Both Vidic and Carrick admitted yesterday that such a recent league victory for Chelsea on home soil could be psychologically significant. "Maybe, in terms of the results, it is," Vidic said. "In the last few games, they had good results [against us] so yes... it helps [them]." In the five games between the sides since Moscow, United have won only once – the 3-0 victory days before Luiz Felipe Scolari's sacking early in 2009. "We've actually played all right at times but it doesn't count for anything, it's all about results," Carrick said.

Yet, for their own part, United can take encouragement from Chelsea's own inconsistency of recent months and the fact that both Drogba and Torres have struggled for goals since the latter joined Chelsea on 31 January. And then there is the most intriguing factor perhaps beginning to weigh in United's favour: the cumulative effect of their extraordinary pattern of comebacks. United have fallen behind so often this season that even a trip to West Ham carries omens ahead of it. But in this season of imperfections, Ferguson's influence has been more telling than ever. He has been called on to make many more direct interventions in games than we have been accustomed to – he is on course to make 140 substitutions this season, 20 more than in the last campaign – and to judge by Giggs's fascinating testimony about what went on in the dressing room at Upton Park at half-time, the manager is operating with more serenity than previous generations have known in him. "No, no, no, calmness," Giggs said, when it was suggested that Ferguson had combusted in the dressing room. "He just said 'concentrate a bit more'."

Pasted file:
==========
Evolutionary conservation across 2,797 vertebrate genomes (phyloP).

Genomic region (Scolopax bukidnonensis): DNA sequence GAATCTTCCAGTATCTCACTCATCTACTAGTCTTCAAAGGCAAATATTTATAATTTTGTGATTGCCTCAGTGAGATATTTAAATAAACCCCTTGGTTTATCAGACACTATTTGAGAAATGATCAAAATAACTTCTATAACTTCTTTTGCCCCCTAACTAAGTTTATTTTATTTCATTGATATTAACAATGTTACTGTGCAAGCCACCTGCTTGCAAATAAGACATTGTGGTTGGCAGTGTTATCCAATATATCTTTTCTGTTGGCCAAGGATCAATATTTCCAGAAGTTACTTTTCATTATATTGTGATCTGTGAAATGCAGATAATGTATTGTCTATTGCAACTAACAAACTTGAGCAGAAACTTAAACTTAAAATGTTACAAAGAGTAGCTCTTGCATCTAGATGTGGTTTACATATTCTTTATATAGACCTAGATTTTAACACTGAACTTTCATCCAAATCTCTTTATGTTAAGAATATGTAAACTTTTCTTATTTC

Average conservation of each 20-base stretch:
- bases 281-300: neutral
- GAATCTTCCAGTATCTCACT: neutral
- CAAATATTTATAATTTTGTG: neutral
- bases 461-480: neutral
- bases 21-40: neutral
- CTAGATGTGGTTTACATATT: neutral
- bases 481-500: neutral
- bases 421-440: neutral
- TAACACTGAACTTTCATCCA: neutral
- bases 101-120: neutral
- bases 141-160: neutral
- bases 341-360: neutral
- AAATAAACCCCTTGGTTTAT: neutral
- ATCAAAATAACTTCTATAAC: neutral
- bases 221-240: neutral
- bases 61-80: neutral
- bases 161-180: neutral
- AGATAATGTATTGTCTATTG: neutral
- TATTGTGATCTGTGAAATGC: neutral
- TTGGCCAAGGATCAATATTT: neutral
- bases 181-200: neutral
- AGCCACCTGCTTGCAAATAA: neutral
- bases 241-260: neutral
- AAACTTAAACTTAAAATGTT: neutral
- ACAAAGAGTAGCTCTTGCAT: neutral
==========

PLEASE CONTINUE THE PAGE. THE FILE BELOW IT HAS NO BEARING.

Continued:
Victory for United over the course of the two legs in the next seven days would certainly represent a triumph for Ferguson's creed of investment in those young players he sees and has trust in. Only two of Ferguson's signings since Moscow have cost more than £15m, while only one of Chelsea's has cost less than that.

If fate has Javier Hernandez marked out as the hero of this particular hour, rather than Torres, a player whose transfer fee was more than eight times that of the Mexican, then it will be a reaffirmation that investing in youth can pay off in Europe. The average age of the probable Chelsea side for tomorrow night is 28 years and four months, while United's may be just 23 years and nine months.

All of which is the story on paper. Messi, of course, is rather more aware of the practical matters of the pitch and, just as he has told it, the weight of probability as well as the vast weight of investment tells us that Chelsea ought to make the next huge step towards Wembley.